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Distance Learning

Hands-on activities virtually

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Abril Cabrera Abril Cabrera 320 Points

I am concerned about how as educators we will provide hands-on activities like " lab projects" while they are at home doing school virtually? Also how would the science fair work for distance learning?

Anika Perry Anika Perry 1290 Points


My name is Anika Perry, I am a 3rd year education major at Wartburg College. I agree hands-on activities at home can be challenging. This is a tough because not all children will have to supplies needed to do the "lab" and students may not have a parent or guardian there to help them. One way to possibly combat the issue would be to send home lab supplies and if possible create a youtube video walking the student through the lab. Another way could be zooming with small groups to help instruct students while doing the lab. As you are sending lab activities homes, just make sure the children will be able to figure it out or have a resources to help them through the process. It may be benificial to send an email or host and zoom where parents/gaurdians can ask questions. 

I hope this helps! 

Hey Abril,

I am an Elementary Education major working with a 3rd grade digital class. I would say that when it comes to "lab projects" it is going to vary from grade to grade based on the AKS that is being taught. We definitley have to think outside the box to give our students the hands on learning when it comes to science. This semester so far we have talked about heat and were able to have our students do an experiment with different color crayons and which one melted in the sun the fastest. We also had them take the same color crayon and put it on top of different materials under the sun like white paper, black paper, and tin foil to see if what the crayon was sitting on had an effect on how fast the crayon melted. Then with our focus students we gave them directions on how to build their own soalr oven. They then build it and tried to melt three different objects of their choosing. With each of the experiements the students used flip grid to document their progress and results. It seems everyday I am learning about a different digital resource that we can use to engage our students. Even virtual field trips.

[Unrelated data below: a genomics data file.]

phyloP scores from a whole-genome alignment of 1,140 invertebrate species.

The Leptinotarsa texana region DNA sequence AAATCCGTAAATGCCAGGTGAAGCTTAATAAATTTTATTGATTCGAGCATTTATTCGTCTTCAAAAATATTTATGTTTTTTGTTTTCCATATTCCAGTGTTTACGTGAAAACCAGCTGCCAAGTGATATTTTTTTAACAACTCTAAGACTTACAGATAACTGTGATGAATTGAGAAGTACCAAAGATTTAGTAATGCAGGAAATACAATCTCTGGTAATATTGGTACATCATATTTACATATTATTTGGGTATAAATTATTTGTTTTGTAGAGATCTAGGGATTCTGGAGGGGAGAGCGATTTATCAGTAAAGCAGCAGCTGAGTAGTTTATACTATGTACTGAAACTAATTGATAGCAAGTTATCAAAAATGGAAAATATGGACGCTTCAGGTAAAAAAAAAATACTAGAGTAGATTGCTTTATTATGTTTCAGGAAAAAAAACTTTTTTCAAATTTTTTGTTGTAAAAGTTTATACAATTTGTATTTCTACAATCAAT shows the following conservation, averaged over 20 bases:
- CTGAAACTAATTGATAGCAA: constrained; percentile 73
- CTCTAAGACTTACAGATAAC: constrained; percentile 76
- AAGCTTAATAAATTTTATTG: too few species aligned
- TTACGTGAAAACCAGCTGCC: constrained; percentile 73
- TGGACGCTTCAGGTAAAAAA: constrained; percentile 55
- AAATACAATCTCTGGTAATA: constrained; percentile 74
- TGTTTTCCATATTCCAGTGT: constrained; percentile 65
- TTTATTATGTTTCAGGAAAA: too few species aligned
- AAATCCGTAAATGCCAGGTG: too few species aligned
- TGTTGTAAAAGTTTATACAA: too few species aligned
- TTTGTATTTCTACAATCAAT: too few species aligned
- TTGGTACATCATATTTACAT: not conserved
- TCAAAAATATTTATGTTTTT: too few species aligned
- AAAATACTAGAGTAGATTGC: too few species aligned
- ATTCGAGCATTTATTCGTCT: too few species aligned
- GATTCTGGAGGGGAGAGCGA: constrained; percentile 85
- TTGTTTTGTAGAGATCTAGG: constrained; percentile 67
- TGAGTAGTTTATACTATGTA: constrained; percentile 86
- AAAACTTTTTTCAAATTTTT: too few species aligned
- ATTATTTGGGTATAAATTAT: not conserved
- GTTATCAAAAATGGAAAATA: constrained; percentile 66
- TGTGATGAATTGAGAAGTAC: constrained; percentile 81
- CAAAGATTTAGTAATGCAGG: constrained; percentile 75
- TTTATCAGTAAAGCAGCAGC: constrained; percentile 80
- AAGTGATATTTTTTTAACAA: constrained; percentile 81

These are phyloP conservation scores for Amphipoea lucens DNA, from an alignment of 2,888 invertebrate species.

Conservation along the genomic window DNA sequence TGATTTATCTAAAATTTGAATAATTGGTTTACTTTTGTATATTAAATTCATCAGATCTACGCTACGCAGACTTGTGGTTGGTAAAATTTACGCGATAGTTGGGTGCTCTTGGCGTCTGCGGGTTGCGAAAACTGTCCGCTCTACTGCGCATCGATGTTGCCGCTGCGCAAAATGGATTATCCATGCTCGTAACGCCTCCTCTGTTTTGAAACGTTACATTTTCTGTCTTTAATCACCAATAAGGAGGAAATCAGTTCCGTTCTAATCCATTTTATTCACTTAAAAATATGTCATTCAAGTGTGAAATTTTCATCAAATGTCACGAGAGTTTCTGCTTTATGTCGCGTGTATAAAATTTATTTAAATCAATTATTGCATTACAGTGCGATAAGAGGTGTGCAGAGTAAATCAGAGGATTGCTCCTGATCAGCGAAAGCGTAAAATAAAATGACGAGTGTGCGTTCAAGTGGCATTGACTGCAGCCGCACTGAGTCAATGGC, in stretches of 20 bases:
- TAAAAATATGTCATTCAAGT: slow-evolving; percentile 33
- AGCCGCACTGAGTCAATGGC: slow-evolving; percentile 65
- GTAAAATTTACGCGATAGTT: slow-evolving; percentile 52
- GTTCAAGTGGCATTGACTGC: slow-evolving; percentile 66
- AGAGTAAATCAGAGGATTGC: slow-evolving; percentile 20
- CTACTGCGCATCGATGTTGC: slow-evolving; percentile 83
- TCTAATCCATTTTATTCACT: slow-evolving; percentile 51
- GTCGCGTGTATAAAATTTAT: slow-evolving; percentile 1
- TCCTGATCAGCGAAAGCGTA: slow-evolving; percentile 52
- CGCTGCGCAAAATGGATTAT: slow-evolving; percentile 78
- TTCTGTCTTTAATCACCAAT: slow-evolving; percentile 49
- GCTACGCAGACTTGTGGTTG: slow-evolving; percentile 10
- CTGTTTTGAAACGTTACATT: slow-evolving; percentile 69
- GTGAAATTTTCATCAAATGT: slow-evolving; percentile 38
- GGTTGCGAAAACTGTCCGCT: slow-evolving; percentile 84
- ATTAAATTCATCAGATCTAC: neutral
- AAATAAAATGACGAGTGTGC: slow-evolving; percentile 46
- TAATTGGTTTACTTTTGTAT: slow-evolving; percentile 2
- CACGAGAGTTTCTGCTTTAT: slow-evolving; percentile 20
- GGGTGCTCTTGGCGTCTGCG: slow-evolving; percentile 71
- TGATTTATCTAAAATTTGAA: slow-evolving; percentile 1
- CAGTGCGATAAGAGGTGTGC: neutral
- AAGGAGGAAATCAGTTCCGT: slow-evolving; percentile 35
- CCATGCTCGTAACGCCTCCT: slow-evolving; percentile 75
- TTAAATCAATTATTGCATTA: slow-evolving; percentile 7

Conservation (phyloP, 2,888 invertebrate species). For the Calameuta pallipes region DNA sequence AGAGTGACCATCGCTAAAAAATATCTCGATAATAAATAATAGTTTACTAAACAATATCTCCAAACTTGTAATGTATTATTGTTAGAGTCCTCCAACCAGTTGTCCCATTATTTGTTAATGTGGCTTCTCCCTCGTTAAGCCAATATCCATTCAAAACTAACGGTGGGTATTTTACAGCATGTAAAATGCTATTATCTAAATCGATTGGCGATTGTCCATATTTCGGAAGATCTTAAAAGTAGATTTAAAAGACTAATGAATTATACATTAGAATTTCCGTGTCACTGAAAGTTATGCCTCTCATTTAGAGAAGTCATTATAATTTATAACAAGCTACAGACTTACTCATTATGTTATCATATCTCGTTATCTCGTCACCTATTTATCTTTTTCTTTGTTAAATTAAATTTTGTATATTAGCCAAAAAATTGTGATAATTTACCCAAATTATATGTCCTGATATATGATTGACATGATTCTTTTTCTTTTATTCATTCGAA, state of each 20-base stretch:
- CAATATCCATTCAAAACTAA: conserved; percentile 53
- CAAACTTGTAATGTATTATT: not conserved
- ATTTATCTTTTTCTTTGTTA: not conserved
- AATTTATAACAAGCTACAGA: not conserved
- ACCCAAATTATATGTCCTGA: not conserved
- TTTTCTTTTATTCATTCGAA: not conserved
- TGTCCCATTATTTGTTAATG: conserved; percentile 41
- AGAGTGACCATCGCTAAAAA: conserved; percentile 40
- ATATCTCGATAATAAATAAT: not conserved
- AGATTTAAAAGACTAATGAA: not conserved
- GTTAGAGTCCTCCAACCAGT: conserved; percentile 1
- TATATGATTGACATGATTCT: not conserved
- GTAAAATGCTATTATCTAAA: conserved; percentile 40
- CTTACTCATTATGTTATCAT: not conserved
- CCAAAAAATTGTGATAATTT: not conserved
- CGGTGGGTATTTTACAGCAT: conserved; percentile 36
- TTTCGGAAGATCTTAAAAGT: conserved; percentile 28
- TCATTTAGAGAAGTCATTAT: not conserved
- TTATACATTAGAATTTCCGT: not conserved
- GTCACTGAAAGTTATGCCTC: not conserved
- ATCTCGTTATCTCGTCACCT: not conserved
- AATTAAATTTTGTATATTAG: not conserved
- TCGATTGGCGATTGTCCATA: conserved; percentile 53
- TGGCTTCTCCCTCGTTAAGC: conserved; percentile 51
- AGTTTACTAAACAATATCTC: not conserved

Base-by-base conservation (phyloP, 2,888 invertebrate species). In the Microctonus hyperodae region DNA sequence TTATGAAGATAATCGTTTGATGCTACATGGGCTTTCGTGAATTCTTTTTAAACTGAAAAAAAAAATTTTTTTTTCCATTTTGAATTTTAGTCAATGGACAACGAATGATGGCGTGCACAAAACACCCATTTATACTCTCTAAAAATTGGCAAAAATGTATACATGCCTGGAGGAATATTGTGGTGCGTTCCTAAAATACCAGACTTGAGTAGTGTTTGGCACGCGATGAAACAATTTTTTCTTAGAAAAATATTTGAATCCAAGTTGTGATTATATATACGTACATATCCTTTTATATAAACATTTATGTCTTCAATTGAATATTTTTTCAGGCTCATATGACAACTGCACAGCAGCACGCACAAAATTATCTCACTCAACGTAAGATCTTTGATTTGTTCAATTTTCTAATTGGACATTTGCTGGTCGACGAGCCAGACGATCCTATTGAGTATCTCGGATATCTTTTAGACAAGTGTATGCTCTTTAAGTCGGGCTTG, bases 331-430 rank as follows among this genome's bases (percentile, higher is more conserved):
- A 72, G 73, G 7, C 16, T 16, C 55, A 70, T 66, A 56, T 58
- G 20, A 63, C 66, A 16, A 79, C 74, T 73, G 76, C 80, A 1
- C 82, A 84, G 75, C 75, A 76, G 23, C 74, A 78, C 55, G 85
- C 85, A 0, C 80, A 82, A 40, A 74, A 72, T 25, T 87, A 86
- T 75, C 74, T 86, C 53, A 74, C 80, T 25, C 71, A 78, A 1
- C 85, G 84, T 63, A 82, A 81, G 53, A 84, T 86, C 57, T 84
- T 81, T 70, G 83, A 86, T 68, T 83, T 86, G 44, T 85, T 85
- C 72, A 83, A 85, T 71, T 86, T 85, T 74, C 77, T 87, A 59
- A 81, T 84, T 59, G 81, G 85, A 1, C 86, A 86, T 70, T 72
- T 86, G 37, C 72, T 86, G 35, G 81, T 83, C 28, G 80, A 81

I would think that science fair participation would be a county or school cluster decision on how the students would be able to participate. If the science fair is a PTA sponsored event I believe that any student in a given district can participate in their districts fair. They would probably need to reach out to that districts representatives to find out how to submit their entree.

Viviana Portilla Viviana Portilla 360 Points

Hello Abril! My name is Viviana Portilla, and I think your question is a great one. As educators, we know that hands-on activities are essential for children to learn better. For that reason, we have to create activities for students with materials they can use at home. Moreover, providing take-home kits will help engage children in science lab activities at home while doing school virtually. In addition, using lab simulations would be helpful. For your second question, I think that encouraging students to create a visual presentation for their science fair using digital tools, such as Google Slides, would be helpful. Then, they will publish their display on the school website or another page to participate in the fair.

Lauren Holinger Lauren Holinger 425 Points

Hi Abril!

I am an Elementary Education student at Penn State University. Over the past few summers, I have worked with kids who participated in online school and virtual/at home camps. Some examples of engaging hands on activities we did together included growing and monitoring seeds, and baking soda and vinegar chemical reactions. These activities are hands on and are super interesting, and only require materials that can be easily found in a kitchen already or requires only a quick trip to the dollar store or grocery market. Adult supervision is required, and assistance may be needed, but that will come with any experiment when working with elementary students. Constructing take home kits with the materials kids will need is a great way to engage them in tactile experiments while teaching virtually. Once experiments have been conducted, students can reconvene online and discuss their findings, and if you use any sort of online school platform, you can have them complete reflections on their experiments online as well. To answer your second question, an at home science fair could work by having students design or choose an experiment of their own and then doing a "gallery walk" one day during online school. Students, with the assistance of an adult, would be able to show the class what they completed in their experiment using photos, videos, or even a live demonstration. Hope this helps!

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